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Jt Comm J Qual Improv. 2001 Mar;27(3):123-37.

Improving medication safety across a multihospital system.

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Melior Consulting Group, 166 Lindbergh Ave, Needham, MA 02494-1526, USA.



The Massachusetts Coalition for the Prevention of Medical Errors and the Institute for Healthcare Improvement have identified 16 best practices to reduce adverse drug events. CareGroup, a network of six hospitals in eastern Massachusetts, multiplied its routine use of these best practices tenfold in the first 18 months of its medication reliability project.


Although CareGroup's long-term plans included technological advances such as clinical order entry, computer systems in the pharmacy, dispensing stations on patient floors, and bedside bar-coding, efforts first focused on manual improvements feasible within a year's time. A 4-year strategy involves helping the medication reliability team leaders at each hospital to create impressive local results, publicize the results to their colleagues, invite their clinical colleagues to learn to use plan-do-study-act (PDSA) cycles, and have colleagues lead PDSA cycles themselves. At monthly or bimonthly task force meetings, team results are presented and team leaders are given specific assignments for their teams.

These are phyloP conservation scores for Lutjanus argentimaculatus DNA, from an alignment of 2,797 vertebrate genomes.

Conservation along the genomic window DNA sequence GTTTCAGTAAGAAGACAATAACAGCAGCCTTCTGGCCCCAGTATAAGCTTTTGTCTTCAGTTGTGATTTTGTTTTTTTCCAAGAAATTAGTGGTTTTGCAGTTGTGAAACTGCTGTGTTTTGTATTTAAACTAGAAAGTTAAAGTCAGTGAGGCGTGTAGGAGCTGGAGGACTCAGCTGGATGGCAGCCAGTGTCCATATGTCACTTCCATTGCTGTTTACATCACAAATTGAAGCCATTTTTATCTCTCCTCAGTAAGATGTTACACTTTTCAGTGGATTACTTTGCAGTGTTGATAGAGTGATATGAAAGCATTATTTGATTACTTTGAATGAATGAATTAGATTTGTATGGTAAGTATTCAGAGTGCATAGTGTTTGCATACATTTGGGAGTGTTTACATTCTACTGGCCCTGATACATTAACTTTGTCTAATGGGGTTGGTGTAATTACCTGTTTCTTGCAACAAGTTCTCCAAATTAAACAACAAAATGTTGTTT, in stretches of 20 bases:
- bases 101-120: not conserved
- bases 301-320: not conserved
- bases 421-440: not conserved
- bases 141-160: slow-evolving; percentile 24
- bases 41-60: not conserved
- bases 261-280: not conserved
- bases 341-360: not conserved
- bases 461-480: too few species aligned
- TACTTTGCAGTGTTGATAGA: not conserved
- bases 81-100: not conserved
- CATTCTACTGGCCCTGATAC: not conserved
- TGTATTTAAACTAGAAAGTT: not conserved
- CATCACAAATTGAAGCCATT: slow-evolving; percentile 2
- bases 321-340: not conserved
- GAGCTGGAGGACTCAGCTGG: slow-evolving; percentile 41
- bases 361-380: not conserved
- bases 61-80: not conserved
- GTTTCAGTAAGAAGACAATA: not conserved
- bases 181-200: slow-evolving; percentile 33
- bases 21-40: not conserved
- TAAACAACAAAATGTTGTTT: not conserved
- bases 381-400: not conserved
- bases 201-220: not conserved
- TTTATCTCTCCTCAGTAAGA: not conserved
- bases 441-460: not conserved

One project reduced the time to blood anticoagulation for heparinized patients. The second dramatically reduced lookalike/soundalike errors. The third improved the safety of patient-controlled analgesia. The fourth reduced coumadin incidents. The fifth improved the education of patients about their medications. The sixth greatly reduced the morning dispensing backlog in the pharmacy.


Key success factors, in addition to leadership, are the use of data, forcing functions, appropriate pacing, inexpensive practices, and a consultant. The pace needed to implement the best practices overall made it imperative to make many changes rapidly. Often, the team initiated several changes at one time, rather than sequencing changes in successive PDSA cycles.


CareGroup faces key challenges in measurement and in spreading and deepening the involvement of clinicians, particularly physicians. It lacks an overall, objective measure of medication safety. Spread of the changes made has been incomplete although the adoption of the best practices increased tenfold (from 6 to 60) in 21 months. Two of the case study interventions--in coumadin order sequencing and dedicating a pharmacy technician to order entry--have been implemented at only one site to date, even though the adoption of the change ideas across hospitals is encouraged. The eventual impact of the changes planned for the future, through automated systems such as computerized order entry, is much larger. Considerable progress is anticipated in adoption of best practices; improvement in top-priority areas of each hospital; improved automation and technology in ordering, dispensing, and administering medication; and better reporting.

[Indexed for MEDLINE]

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